- Victoria Gil
- BBC science reporter
Scientists say they have solved an evolutionary puzzle related to a 500-million-year-old spiny, microscopic creature with a mouth but no anus.
When it was discovered in 2017, this small, sack-shaped fossil of a marine animal was said to be the oldest known ancestor of humans.
Saccorhyntys crownarius, as this ancestral organism is known, is tentatively classified within the group of deuterostomes, characterized by The anus forms in front of his mouth during fetal development.
These are the primitive ancestors of vertebrates, including humans.
Now, a new study suggests that Saccorhytus should be classified into an entirely different group of animals.
A team of researchers in China and the UK conducted a very detailed X-ray analysis of the creature and came to the conclusion Belongs to a group called ecdysozoaThey are the ancestors of spiders and insects.
One of the origins of this evolutionary confusion was the animal’s lack of an anus.
Emily Carlisle, a researcher who has studied Saccorhytus in detail, told about the topic on BBC Radio 4.It’s little worrying, (the majority) Many ecdysozoans have an anus, so why shouldn’t this be one?
An “interesting option” to explain this, he said, is that ancestor even before this entire group did not have an anus, and that Saccorhytus had evolved after that.
“It could have been lost as he was developing, maybe he didn’t need it or he could just sit in one place with one hole for everything,” he said.
However, the main reason for the “repositioning” of Saccorhytus in the Cambrian tree of life – a division of the geological time-scale that belongs to the Paleozoic era – is that upon initial examination, The foramina surrounding the mouth has been interpreted as the pores of the gills, a primitive feature of bivalves.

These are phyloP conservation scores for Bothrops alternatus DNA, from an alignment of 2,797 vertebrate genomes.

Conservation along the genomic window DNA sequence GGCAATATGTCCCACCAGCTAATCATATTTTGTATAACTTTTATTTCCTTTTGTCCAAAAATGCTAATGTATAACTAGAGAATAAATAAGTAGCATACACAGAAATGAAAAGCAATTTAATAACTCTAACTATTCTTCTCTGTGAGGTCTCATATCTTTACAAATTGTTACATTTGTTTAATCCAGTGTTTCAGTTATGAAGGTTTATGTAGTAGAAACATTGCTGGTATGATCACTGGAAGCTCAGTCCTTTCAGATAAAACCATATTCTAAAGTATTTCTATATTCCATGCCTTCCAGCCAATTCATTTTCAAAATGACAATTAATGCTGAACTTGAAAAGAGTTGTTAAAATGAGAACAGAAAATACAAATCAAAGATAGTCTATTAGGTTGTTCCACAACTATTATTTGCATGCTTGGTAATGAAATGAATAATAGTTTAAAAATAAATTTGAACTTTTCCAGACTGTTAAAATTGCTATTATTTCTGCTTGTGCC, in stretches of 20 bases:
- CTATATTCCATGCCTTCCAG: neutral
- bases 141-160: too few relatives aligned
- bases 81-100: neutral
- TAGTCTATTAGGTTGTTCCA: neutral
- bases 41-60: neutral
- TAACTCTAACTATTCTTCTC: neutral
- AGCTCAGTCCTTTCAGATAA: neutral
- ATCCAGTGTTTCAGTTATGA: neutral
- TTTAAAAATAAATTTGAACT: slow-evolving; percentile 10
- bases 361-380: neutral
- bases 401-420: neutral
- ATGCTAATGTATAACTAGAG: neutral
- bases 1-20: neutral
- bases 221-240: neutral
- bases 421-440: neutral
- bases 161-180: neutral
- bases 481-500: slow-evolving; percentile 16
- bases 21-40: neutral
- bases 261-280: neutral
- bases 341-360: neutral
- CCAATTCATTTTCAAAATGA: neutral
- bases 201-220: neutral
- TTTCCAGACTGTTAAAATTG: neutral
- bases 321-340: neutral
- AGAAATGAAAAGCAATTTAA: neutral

When the scientists looked in more detail, using powerful X-rays to closely examine the 1-mm-diameter creature, they realized it was actually the base of its spine that had separated.
Scientists who study these fossils try to put each animal on the tree of life, much like a family tree, something that allows them to build the big picture to understand it. Where did they come from and how did it evolveRon.
“Sacorhytus would have lived in the oceans, in sediments with its spines in place,” explained Carlisle, who works at the University of Bristol in the United Kingdom.
“We believe he sat there (where he was found),” In a very exotic environment with many animals It will look like some living creatures on the outside, but a lot of completely alien ones.”
The rocks containing these Cambrian fossils are still being studied.
“There is still a lot to learn about its environment,” Carlisle added.
“The more I study paleontology, the more I realize how missing it is. In terms of this creature and the world it lives in, we’re really just scratching the surface.”
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